Edmonia Lewis: First Female Black Sculptor to Achieve International Acclaim When Slavery Was Legal

edmonia-lewis“There is nothing so beautiful as the free forest. To catch a fish when you are hungry,cut the boughs of a tree, make a fire to roast it, and eat it in the open air, is the greatest of all luxuries. I would not stay a week pent up in cities, if it were not for my passion for art,” Edmonia Lewis, February 27, 1864.
Mary Edmonia Lewis was born around July 1844, in New York, her father was of African Haitian origin and her mother of African American and Native American descent.
At the age of 15, Lewis enrolled at Oberlin College, a private liberal arts school in the US state of Ohio. The year was 1859, and Oberlin was one of the very few institutions to admit women and people of colour at a time when slavery was still legal.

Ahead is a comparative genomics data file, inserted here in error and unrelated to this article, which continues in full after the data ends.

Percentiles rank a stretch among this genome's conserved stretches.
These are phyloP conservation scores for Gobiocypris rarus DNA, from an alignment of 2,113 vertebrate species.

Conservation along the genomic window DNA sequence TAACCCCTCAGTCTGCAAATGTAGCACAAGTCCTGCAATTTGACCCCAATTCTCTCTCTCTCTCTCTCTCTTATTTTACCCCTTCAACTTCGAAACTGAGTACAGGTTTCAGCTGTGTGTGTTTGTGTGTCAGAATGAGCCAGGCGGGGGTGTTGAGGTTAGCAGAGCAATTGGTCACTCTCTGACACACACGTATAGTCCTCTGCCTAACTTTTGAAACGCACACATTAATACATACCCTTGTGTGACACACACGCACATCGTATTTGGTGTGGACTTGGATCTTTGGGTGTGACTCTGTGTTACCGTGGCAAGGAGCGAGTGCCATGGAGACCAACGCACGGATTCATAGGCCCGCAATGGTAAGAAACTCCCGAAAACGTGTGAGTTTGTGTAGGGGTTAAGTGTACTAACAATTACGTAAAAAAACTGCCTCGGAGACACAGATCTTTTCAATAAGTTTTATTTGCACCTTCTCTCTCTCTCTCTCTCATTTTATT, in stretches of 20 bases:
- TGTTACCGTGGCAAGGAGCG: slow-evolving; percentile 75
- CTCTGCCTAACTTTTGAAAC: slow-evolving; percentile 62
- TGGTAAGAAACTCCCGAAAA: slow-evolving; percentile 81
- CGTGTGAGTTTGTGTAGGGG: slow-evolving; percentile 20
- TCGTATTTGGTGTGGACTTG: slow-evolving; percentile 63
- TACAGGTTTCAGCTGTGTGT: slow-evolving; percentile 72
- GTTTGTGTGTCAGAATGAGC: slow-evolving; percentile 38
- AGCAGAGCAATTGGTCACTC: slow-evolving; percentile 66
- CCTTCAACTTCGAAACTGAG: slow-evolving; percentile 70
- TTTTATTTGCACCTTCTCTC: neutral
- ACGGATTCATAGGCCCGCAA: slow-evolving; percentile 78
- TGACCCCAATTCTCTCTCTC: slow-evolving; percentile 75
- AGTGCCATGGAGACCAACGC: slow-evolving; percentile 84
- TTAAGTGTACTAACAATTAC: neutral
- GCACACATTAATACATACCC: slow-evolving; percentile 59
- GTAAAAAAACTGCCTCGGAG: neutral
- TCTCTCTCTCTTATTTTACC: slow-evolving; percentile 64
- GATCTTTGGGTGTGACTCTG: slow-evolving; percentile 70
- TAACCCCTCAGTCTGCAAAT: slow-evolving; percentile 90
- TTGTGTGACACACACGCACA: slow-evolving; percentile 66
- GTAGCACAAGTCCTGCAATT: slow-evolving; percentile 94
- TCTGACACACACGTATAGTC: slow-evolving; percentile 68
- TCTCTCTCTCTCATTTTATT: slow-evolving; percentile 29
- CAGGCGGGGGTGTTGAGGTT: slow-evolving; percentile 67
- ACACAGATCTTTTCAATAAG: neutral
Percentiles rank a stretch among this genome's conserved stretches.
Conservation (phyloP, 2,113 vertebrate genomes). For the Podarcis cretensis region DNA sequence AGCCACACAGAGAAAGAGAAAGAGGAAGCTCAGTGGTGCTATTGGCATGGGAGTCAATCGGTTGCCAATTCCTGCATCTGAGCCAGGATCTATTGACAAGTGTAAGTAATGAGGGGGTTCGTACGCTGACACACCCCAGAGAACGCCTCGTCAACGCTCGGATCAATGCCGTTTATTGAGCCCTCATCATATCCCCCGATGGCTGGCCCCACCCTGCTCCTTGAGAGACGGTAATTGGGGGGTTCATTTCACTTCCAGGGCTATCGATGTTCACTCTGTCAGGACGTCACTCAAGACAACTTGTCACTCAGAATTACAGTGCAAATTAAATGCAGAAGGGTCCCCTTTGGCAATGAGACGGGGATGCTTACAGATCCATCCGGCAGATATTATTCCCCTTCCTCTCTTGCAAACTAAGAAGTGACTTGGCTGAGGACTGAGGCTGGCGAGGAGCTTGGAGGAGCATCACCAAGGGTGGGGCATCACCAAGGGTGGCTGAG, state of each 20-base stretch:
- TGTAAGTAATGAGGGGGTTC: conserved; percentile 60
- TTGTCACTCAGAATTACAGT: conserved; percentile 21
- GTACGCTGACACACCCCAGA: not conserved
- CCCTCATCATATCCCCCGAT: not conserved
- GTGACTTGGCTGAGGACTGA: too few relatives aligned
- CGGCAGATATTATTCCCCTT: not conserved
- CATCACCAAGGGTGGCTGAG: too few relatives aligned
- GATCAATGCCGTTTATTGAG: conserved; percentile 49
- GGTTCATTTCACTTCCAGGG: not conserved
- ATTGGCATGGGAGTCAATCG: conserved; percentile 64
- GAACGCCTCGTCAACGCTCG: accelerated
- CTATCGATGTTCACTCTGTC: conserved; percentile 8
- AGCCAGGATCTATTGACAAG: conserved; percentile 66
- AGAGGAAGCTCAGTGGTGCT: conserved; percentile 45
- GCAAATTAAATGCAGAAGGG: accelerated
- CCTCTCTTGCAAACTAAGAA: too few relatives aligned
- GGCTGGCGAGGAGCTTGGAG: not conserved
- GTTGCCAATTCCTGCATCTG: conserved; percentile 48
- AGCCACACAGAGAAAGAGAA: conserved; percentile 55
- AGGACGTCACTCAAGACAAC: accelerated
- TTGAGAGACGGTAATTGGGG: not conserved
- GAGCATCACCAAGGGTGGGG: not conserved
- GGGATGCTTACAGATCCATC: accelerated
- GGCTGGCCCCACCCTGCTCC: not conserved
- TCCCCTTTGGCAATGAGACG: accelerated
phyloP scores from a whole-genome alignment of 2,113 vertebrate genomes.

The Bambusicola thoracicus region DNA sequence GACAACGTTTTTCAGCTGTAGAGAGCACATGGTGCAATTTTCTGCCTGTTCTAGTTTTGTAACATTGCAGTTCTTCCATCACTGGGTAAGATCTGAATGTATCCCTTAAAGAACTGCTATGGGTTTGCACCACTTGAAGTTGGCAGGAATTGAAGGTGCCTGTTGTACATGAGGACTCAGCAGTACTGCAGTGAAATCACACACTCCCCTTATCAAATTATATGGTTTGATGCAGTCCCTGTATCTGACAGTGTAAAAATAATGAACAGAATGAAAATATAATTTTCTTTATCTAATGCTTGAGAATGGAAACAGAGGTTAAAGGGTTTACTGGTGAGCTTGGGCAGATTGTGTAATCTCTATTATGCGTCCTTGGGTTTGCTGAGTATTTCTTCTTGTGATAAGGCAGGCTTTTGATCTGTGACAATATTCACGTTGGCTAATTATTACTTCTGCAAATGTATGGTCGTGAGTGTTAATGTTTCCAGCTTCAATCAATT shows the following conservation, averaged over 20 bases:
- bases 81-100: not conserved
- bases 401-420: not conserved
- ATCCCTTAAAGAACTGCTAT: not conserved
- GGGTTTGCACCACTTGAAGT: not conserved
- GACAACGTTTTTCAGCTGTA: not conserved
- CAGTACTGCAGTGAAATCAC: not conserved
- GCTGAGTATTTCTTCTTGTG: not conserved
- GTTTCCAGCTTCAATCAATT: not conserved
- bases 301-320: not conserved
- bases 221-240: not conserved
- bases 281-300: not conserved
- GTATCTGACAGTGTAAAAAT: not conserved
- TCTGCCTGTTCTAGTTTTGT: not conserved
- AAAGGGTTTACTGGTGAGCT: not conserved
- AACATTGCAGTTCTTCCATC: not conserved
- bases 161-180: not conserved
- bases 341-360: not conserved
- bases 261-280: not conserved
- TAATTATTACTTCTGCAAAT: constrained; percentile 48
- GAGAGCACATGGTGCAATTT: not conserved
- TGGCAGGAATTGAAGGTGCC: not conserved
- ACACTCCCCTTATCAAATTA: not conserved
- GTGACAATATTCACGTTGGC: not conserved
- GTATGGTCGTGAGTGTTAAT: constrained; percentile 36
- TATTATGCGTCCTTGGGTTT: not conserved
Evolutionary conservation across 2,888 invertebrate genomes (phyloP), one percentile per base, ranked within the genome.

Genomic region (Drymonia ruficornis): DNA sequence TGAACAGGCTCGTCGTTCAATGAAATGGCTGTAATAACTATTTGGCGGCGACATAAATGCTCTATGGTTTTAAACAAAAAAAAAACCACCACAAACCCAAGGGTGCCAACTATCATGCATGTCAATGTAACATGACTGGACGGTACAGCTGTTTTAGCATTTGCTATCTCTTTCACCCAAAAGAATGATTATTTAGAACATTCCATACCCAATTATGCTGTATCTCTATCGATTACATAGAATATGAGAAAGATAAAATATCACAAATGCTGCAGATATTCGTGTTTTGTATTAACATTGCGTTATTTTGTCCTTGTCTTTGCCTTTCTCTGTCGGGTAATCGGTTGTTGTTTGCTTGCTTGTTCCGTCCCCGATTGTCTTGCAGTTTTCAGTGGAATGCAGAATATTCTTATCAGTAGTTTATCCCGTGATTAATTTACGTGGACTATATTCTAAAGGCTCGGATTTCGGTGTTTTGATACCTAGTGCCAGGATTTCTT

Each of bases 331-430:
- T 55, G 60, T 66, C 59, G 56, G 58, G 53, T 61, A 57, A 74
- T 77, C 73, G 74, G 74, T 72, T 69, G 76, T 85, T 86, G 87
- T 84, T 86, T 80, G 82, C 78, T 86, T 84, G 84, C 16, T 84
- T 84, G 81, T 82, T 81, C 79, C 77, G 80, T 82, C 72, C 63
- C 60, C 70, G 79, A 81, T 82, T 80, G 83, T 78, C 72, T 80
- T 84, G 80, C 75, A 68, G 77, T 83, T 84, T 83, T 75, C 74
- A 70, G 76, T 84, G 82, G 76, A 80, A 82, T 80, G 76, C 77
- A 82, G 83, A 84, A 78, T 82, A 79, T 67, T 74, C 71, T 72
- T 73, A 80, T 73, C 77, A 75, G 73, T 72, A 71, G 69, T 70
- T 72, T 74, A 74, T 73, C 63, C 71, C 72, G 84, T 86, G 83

Shortly after, she left Ohio and headed east, arriving in Boston in 1864 to pursue a career as a sculptor. Working in a field that was at the time dominated by white men, she was repeatedly rejected by instructors, until she met Edward A Brackett, a sculptor whose clients included some well-known advocates for the abolition of slavery.
Lewis earned her name in Boston with her many works paying homage to abolitionists and heroes of the Civil War.
Her local success and popularity in Boston made possible her decision to move to Rome, and it was in the Italian capital that she became a highly respected artist. There, she focused on naturalism and themes relating to African American and Native American issues, achieving both financial and critical acclaim.
But it was her Cleopatra sculpture for which she became most well-known. It was featured at the 1876 Centennial Expo in the US city of Philadelphia and is now part of the collection of the Smithsonian American Art Museum.


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